Part 3 – Leaping the Chasm
In my previous posts (Part 1, Part 2) in this series, we established the theory that the human species has come to rely on physical ownership and control of something as necessary and sometimes even sufficient to securing that thing. This theory doesn’t hold in the cloud-era IT world where virtual objects such as applications and data, backed by physical machines, are more vulnerable in that virtual world than they are in the physical one in which they are rooted. This line of reasoning is challenging for those who insist that “private” clouds will always trump public cloud services when it comes to providing the ultimate security.
The key to security in the cloud is to make the application responsible for its security, not the supporting infrastructure. This implies that not all applications as they may currently exist in a private data center are suitable for “true” cloud deployment. In fact, it is likely that very few are ready to make the jump into the cloud, because there is a gap in application fitness that must first be addressed. Perhaps the staunch supporters of private cloud as the bastion of security take their positions not understanding or simply being dismissive of the fact that application transformation is a requirement to achieving the most secure public cloud deployments.
When the distributed perimeter pattern is followed by cloud application developers, the CSP is left to focus on creating the most secure service possible, meaning that it is generically configurable for each application, and that those configurations are difficult if not impossible for interlopers to modify to their own advantage. Because CSPs operate on such large scale, they are arguably more likely to do a better job of securing these basic services than all but a handful of enterprise data centers could. Of course, this model can only succeed when the application properly configures and uses the service. To do otherwise could invite a security breach.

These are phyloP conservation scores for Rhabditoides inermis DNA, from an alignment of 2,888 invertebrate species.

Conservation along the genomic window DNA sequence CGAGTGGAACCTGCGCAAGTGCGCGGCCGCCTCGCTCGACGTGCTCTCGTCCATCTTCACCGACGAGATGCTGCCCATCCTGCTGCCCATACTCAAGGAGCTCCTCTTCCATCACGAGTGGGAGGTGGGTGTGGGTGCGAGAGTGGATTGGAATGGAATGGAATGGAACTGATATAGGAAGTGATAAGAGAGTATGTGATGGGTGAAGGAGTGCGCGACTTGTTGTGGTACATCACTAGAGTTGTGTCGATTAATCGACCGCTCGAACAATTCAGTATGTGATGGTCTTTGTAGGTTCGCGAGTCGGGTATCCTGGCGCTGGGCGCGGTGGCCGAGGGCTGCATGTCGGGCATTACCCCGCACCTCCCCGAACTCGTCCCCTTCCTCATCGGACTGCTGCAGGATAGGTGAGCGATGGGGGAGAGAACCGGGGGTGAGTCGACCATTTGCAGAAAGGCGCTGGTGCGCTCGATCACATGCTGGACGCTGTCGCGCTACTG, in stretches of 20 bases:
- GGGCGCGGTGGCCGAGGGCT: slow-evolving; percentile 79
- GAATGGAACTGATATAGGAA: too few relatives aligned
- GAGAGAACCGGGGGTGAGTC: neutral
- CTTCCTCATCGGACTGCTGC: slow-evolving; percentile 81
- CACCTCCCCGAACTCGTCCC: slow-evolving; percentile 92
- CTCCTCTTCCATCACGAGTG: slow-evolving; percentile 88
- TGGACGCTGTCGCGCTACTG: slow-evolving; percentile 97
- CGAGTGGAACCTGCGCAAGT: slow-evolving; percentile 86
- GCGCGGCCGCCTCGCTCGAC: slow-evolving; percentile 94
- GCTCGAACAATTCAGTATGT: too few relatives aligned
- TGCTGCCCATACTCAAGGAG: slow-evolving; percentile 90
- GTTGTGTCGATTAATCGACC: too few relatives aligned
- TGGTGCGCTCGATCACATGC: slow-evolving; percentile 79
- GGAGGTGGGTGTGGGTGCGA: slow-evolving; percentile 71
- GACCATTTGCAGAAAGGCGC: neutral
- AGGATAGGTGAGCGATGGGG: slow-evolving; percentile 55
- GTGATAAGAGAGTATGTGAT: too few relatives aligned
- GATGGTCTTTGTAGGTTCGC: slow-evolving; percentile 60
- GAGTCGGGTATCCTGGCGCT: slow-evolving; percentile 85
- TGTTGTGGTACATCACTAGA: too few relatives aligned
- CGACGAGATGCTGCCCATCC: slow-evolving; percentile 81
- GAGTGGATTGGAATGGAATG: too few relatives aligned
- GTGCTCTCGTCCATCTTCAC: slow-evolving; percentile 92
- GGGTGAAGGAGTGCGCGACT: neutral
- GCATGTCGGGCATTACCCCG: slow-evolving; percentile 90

But even in the case where an individual cloud application is misconfigured and vulnerable, it is important to note that the cloud service itself and other applications are not likely affected by the vulnerability. If a poorly designed app is compromised, the attacker can only gain control over what that app controls. Even if the app has “superuser” privileges for the tenant (a very bad thing to do!), it cannot impact other tenants except possibly by side effect, such as launching a denial-of-service attack by saturating the network or CPU. Even then, good CSPs will enforce limits that prevent the DoS attack from having significant negative impacts on other tenants. In effect, the CSP approaches each tenant as a potential security risk that could behave poorly, even if not officially “compromised.”
This is not to say that private cloud has no place in cloud-era IT. In the security context alone, there are many applications that will never be refactored for cloud, and for good reasons. It’s expensive to refactor. The application may not have a very long lifespan, anyway. It may be that the nature of the application is such that a full public-cloud makeover won’t add much value to it where users or the organization are concerned. In these cases, it is best to either leave the application as is, or recast it partially to a cloud model to take advantage of efficiencies in the private cloud, while still depending on the existing security controls.
For new application development, however, there should be no question of adopting the full-on cloud model because it maximizes deployment flexibility. Even if you don’t think you’ll ever deploy the app to public cloud, write it as if you will! When we design and write applications to take responsibility for their own security, we are subscribing to the zero trust security principle at a fine level of granularity (the application, or its container). By not trusting anything beyond the boundaries of the application’s container, and designing the application accordingly, we endow it with the strongest possible security profile, and thus the potential for greater mobility between cloud service providers and locations, regardless of deployment model.